Story 24March2022: No Chemo but Tired

The day started with me sleeping almost to 10AM. I am still tired and seem to need extra sleep. I manage to take pills, read emails, read the news, and write a long blog. It was the afternoon before I am done and made myself a ham and cheese sandwich for lunch. I am finally dressed at about 1:30ish.

I am dizzy when I stand too fast. The fatigue has me holding to something or sitting quickly in a chair. I am for a moment almost too weak to stand, and then the spell passes. I am careful now when moving.

Corwin surprises me by being up early and doing the dishes. He knows that I prefer to see the kitchen with some order when I get up. So he apologizes for not finishing the work the previous night and gets the kitchen in order.

I take Air Volvo to Forest Grove Rehab and Care Center at 3900 Pacific Highway, Room 44A, and travel through the Thursday Spring Break slightly heavy traffic without issue. The folks, staff, and residents, at the facility welcome me with smiles and waves. I have been going there almost every day for months, which gets me some street cred.

Susie is sitting in a wheelchair and at the tables near the nurses’ station. She is delighted to see me, but she can fall asleep in her chair–she needs to take a nap. We call Leta on my iPhone, and they chat about Leta and Barb coming on Saturday to see her.

It is a warm sunny day suggesting we are in California and not Oregon. Our climate, despite denials, has changed with us now getting sunny days in March. Unheard of in my first decade of living in Oregon, where March was just a gray constant rain and mist. We used to say of the first six months of the year that the only difference was the temperature of the rains. Now we can see seasons.

I decided Susie needed to visit our California-like day and headed outside with her. I took her all the way to the Pacific Highway and the 57 bus stop. She used to ride that bus.

I managed to get Susie back to the facility, but I was now dizzy and seeing some stars. I have overdone it. Susie’s eyes are now only half-open. So she heads to a nap, and I head out. I take a few minutes in Air Volvo, waiting for my body to rest a bit.

I managed to drive home without incident and had no dizzy problems.

It is getting towards dinner time, so I make tacos from a box kit. I brown the meat and then add a can of cut tomatoes and the seasoning packet. I bake the tacos filled with cheese and meat. I like them better this way instead of trying to put the stuff in a cooked shell. I am careful to sit between steps and manage it.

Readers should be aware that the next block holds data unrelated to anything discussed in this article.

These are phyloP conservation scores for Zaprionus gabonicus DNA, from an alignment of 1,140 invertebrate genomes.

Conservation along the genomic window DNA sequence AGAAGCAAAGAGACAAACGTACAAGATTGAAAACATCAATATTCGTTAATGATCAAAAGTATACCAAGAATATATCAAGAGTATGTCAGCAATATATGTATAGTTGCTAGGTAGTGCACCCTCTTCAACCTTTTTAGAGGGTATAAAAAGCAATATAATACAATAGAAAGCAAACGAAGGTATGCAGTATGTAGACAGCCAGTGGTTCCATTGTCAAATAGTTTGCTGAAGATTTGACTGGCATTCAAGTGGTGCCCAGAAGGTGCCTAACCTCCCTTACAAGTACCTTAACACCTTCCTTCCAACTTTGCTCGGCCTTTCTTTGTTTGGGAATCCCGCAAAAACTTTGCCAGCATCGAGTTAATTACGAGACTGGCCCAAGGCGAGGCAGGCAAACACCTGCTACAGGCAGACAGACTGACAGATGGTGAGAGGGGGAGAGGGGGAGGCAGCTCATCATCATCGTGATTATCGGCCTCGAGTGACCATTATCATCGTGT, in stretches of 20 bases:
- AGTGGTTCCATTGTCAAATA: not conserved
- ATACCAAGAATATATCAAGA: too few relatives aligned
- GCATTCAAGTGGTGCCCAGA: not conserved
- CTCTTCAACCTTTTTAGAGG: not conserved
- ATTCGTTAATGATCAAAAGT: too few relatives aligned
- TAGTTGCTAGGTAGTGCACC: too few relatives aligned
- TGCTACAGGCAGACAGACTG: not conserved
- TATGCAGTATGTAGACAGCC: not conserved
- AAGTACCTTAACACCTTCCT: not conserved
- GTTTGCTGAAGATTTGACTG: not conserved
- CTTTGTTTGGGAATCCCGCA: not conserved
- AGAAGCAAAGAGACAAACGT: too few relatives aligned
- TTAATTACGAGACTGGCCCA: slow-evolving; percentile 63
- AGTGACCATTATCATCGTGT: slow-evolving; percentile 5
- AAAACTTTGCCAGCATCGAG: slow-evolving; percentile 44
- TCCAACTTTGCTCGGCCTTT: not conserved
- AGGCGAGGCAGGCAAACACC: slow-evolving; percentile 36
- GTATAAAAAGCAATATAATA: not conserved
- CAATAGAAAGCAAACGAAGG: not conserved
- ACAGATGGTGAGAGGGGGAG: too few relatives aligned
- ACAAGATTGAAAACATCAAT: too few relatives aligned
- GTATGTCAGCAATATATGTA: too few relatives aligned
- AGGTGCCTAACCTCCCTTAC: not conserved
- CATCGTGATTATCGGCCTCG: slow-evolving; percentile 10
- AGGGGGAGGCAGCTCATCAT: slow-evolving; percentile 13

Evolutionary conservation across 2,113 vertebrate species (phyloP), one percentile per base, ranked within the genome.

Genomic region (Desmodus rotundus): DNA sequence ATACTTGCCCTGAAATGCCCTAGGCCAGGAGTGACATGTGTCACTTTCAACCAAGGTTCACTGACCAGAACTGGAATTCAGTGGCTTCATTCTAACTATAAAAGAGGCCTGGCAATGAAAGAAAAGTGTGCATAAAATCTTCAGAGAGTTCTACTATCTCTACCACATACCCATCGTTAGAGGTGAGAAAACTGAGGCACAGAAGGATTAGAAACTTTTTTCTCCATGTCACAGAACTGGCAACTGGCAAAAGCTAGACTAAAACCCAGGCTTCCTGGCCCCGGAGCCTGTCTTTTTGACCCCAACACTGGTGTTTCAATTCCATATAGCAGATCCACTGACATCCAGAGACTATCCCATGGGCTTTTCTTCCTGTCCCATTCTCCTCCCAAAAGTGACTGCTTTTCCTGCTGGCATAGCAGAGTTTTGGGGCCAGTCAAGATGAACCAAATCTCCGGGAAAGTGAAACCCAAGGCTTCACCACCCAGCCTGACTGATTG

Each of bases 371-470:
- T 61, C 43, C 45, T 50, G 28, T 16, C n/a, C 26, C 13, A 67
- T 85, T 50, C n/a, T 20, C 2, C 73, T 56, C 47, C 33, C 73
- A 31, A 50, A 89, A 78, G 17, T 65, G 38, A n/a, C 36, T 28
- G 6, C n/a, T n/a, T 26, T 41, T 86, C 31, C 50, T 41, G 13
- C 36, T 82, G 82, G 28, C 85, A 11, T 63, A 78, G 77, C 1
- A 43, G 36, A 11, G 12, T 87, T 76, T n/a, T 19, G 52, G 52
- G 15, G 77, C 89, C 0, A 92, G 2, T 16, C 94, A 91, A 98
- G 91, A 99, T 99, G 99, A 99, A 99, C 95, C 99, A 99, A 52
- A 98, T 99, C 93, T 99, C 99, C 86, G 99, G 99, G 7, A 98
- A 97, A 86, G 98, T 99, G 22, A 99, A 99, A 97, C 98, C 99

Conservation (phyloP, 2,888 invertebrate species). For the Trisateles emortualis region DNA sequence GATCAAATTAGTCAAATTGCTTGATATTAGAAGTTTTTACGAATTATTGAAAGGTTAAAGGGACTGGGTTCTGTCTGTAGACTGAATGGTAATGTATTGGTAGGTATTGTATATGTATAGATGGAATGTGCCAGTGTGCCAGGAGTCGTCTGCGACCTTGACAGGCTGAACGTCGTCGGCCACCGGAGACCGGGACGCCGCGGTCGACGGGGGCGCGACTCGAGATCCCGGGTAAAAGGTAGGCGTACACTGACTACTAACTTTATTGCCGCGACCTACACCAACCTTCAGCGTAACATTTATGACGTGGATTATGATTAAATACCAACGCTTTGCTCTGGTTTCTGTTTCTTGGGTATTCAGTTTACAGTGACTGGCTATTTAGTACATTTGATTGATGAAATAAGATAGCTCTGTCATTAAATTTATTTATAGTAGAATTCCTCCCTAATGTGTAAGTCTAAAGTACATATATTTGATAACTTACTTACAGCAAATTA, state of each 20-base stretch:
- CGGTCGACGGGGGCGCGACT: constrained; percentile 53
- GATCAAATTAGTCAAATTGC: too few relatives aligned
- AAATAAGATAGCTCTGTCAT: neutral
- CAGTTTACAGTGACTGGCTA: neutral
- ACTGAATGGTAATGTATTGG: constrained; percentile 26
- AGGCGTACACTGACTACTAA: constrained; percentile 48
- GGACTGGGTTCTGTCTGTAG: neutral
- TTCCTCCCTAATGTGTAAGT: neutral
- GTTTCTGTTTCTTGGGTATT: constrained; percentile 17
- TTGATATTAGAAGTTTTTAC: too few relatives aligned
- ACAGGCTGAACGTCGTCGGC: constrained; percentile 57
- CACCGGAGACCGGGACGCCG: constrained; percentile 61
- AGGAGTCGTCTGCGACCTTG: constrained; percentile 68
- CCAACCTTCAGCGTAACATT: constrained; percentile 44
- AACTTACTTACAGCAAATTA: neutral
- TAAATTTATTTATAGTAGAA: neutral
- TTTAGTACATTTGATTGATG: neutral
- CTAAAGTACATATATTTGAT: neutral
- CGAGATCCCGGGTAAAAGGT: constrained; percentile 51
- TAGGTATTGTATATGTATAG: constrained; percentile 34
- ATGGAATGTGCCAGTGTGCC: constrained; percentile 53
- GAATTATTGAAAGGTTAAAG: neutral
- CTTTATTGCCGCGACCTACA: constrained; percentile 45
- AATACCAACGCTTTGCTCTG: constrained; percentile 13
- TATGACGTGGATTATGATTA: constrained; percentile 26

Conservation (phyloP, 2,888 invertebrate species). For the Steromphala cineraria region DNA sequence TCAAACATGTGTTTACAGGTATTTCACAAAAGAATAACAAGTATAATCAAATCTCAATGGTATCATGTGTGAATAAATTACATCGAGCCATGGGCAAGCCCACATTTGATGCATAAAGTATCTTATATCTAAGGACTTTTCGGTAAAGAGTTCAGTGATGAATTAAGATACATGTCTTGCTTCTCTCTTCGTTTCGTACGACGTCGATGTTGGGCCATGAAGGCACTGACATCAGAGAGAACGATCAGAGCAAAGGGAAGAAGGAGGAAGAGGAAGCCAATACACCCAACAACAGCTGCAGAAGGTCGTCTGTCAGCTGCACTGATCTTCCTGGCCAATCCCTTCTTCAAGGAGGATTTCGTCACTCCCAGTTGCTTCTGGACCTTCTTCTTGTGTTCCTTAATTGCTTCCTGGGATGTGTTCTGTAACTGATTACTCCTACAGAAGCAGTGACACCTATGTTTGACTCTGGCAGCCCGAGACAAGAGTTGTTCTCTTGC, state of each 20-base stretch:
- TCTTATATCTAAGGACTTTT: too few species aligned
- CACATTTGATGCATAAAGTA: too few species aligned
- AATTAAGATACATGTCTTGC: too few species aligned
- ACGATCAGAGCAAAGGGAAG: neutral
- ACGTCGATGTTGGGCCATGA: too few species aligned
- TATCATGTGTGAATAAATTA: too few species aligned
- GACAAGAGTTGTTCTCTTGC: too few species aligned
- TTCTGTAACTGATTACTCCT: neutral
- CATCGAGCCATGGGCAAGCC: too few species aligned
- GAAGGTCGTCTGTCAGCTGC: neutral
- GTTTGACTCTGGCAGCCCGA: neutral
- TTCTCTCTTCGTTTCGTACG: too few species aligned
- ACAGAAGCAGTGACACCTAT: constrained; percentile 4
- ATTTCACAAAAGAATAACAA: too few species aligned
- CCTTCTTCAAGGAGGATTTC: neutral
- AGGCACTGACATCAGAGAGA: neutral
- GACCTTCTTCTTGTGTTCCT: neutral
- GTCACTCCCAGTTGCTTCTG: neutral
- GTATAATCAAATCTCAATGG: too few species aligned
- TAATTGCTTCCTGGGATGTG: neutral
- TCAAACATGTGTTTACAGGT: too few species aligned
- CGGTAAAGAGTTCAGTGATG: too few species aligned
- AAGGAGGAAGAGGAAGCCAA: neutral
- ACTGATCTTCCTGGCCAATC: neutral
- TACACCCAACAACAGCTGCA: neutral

I decide that I have overdone it and just read the rest of the night. The Words that Made US has turned into a page-turner for me. I am on page 335 just at the start of the chapter on Hamilton, yes that one. I also found Akhim Reed Amar’s website and listened to 1/2 his lecture on the anniversary of the Contitution (I finished it this morning on Friday). I would recommend the book just on the style, let alone the contents with footnotes and these notes are even further exploded on his web page.

Finally, I am asleep about midnight, putting the book down.

So what have I done in these two months of chemotherapy? I have read about a meter of books, with newly written history and related essays being about 1/2. The rest are brain cookies of SciFi, even re-reading one series. Shows are less interesting to me, but the Marvel-based Hawkeye holiday story and the star wars series so far are the best. I have slipped in a few horror stories too. But, I need no new bad dreams, so that has been very light. Military reading has been magazines and wargames about current times (the wargames show the importance of supply-lines and air superiority–Looks like Putin did not buy a copy even with his picture and name on the cover).

Thanks for reading. I will continue to read and share. Suggestions are welcome for the next book, which I hope will be less than three inches thick!


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